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Bin Laden Son-In-Law Takes Stand in Terror Trial

Osama bin Laden's son-in-law took the stand in his own defense Wednesday in New York federal court against charges that he conspired to kill Americans.
Image: Still image taken from an undated video of Suleiman Abu Ghaith
A man identified as Suleiman Abu Ghaith appears in this still image taken from an undated video address. HANDOUT / Reuters

Osama bin Laden's son-in-law Suleiman Abu Ghaith took the stand in his own defense Wednesday and portrayed himself as a mere mouthpiece of the al Qaeda boss who was tapped to "deliver the message" within hours of the Sept. 11 terror attacks.

But on cross-examination, Abu Ghaith conceded that he did believe the message the al Qaeda boss was sending.

Prosecutors say Abu Ghaith — on trial in Manhattan Federal Court — knew of planned attacks against the U.S. and provided support and resources to terrorists, but he denies it.

With anonymous jurors listening raptly after the surprise announcement that he would testify, Abu Ghaith recounted how bin Laden recruited him in June 2001 to speak to the men at his training camps, according to the Associated Press.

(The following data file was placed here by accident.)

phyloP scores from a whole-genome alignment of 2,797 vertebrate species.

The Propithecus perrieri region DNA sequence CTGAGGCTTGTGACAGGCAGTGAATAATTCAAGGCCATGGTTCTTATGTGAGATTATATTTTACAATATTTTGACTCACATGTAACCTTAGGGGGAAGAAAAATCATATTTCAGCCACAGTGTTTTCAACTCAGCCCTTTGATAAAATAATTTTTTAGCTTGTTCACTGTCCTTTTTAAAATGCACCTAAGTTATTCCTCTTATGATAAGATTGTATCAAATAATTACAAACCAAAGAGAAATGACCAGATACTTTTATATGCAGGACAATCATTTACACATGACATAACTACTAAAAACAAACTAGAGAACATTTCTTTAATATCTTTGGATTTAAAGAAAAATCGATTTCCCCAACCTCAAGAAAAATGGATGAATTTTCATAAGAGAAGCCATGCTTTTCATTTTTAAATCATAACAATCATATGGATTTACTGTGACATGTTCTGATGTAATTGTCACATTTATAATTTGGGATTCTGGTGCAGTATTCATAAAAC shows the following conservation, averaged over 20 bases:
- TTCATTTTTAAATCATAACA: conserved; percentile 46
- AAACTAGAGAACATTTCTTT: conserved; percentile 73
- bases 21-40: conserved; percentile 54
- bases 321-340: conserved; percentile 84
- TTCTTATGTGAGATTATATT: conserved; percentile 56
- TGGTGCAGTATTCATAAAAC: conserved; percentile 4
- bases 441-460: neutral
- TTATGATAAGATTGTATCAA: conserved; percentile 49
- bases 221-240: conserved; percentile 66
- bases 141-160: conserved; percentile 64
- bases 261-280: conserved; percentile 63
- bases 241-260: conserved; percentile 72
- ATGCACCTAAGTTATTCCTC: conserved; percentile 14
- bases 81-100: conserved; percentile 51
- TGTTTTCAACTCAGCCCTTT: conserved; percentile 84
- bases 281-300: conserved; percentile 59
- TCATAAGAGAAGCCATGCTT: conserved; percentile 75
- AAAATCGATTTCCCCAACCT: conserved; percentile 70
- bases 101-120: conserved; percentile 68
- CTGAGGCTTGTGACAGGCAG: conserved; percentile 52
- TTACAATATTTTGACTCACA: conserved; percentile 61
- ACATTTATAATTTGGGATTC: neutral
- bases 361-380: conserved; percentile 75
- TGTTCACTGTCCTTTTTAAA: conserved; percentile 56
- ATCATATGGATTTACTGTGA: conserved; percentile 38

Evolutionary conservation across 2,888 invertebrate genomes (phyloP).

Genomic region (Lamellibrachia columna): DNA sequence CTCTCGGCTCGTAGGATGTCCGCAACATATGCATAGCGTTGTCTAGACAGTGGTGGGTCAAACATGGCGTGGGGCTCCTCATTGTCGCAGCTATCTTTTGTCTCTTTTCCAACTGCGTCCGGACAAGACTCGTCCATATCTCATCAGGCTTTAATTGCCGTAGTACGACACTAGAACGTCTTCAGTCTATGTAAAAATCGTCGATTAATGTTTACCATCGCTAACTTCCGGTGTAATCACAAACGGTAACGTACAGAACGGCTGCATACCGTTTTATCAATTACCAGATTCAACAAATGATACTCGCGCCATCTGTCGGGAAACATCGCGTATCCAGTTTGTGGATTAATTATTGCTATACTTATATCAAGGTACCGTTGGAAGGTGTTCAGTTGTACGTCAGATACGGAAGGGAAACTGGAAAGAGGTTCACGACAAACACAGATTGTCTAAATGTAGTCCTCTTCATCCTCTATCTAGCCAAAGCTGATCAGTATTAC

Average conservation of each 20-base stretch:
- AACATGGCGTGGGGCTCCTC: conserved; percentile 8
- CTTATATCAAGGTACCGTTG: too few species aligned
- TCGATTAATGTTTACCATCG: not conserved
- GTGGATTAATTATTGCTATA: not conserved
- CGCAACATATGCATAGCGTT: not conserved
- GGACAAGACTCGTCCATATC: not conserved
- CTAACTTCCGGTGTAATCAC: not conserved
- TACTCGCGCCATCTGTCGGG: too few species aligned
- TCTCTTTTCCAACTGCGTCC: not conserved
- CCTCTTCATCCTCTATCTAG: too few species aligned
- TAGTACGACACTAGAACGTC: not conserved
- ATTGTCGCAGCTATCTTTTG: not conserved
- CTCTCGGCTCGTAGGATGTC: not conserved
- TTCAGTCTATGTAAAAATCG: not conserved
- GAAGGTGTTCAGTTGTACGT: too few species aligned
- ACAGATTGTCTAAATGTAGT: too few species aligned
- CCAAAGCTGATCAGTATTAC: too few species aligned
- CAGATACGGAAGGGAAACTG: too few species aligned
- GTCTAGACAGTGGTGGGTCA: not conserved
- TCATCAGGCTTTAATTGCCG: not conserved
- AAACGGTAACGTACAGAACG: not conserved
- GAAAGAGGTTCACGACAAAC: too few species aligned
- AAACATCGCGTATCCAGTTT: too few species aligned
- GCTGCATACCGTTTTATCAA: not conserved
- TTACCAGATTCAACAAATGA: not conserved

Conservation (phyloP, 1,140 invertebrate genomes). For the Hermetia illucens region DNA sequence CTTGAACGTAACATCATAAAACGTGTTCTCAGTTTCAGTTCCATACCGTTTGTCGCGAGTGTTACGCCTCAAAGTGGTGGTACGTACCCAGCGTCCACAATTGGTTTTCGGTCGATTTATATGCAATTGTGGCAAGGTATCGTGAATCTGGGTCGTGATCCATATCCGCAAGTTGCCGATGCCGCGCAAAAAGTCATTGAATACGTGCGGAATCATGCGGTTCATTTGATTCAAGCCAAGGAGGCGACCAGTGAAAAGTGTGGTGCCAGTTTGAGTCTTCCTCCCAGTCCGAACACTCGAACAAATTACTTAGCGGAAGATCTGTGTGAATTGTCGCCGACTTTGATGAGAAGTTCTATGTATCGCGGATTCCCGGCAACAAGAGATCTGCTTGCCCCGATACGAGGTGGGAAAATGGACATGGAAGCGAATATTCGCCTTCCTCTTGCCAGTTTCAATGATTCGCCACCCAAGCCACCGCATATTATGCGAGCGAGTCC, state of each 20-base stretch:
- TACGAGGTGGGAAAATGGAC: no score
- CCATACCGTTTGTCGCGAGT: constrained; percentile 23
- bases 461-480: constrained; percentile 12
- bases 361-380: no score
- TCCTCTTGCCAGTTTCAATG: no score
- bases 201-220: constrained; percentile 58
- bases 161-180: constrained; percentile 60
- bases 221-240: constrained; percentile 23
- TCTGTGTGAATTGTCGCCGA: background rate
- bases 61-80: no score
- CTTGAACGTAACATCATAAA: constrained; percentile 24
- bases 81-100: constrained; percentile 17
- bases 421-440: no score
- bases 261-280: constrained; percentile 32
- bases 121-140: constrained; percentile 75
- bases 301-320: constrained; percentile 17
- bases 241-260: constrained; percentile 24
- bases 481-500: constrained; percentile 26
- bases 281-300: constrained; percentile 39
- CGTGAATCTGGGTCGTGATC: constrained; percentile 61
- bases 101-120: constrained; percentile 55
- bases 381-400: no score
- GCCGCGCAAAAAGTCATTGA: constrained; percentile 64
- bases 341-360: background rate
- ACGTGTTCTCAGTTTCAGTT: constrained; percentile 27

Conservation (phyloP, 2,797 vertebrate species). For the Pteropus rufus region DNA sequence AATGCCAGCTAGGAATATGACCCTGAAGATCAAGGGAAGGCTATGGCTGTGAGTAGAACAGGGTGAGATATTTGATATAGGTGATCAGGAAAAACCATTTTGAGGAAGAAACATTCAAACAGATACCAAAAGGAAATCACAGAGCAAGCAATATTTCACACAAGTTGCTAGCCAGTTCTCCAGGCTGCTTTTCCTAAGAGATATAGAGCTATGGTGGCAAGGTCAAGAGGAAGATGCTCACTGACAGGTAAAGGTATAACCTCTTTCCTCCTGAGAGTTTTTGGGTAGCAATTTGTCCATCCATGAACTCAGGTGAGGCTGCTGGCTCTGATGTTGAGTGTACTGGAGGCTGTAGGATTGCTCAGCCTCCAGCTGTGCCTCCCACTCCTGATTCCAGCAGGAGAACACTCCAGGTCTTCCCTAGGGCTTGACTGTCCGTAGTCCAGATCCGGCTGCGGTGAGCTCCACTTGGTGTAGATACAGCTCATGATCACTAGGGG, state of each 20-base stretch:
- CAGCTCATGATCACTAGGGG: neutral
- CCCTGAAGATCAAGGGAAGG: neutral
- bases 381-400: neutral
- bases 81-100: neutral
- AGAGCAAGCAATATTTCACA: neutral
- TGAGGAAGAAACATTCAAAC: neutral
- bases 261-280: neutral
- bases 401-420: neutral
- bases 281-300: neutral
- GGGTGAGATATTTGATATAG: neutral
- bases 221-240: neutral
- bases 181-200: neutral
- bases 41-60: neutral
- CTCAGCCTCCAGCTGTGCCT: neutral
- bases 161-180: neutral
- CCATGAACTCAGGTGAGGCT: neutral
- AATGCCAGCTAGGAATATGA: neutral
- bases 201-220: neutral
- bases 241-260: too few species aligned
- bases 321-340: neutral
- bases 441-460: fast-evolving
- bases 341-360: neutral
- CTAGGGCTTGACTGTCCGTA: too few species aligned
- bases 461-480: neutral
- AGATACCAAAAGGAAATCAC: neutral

Three months later, on the night of 9/11, he was summoned to a cave to meet with bin Laden, who asked him: "Did you learn what happened? We are the ones who did it."

"I want to deliver a message to the world. ... I want you to deliver the message," bin Laden said, according to Abu Ghaith.

He said the videos he made were based on talking points by bin Laden, religious in nature and meant to inspire Muslims to rise up against oppression.

Prosecutor Michael Ferrara elicited from Abu Ghaith that bin Laden gave him four or five points to make in his first videotaped message. Then he played the lengthy video for the jury, suggesting the defendant's words went beyond what bin Laden scripted.

Earlier, Abu Ghaith said before he first met bin Laden, he knew he was suspected in terrorist attacks but still "wanted to get to know that person."

"I wanted to see what he had, what is it he wanted," he said.

Abu Ghaith faces life in prison if convicted.

His decision to testify came as a surprise and followed a judge's ruling that Khalid Sheikh Mohammed, the accused mastermind of the Sept. 11 attacks, would not take the stand. He apparently was ready to say that Abu Ghaith had no operational knowledge of al Qaeda plans.

NBC News' Susan Kroll and the Associated Press and Reuters contributed to this report.

Suleiman Abu Ghaith, a son-in-law of Osama bin Laden, is shown in this courtroom sketch, sitting during his trial as defense attorney Stanley Cohen gives opening arguments in Manhattan Federal Court in New York.JANE ROSENBURG / Reuters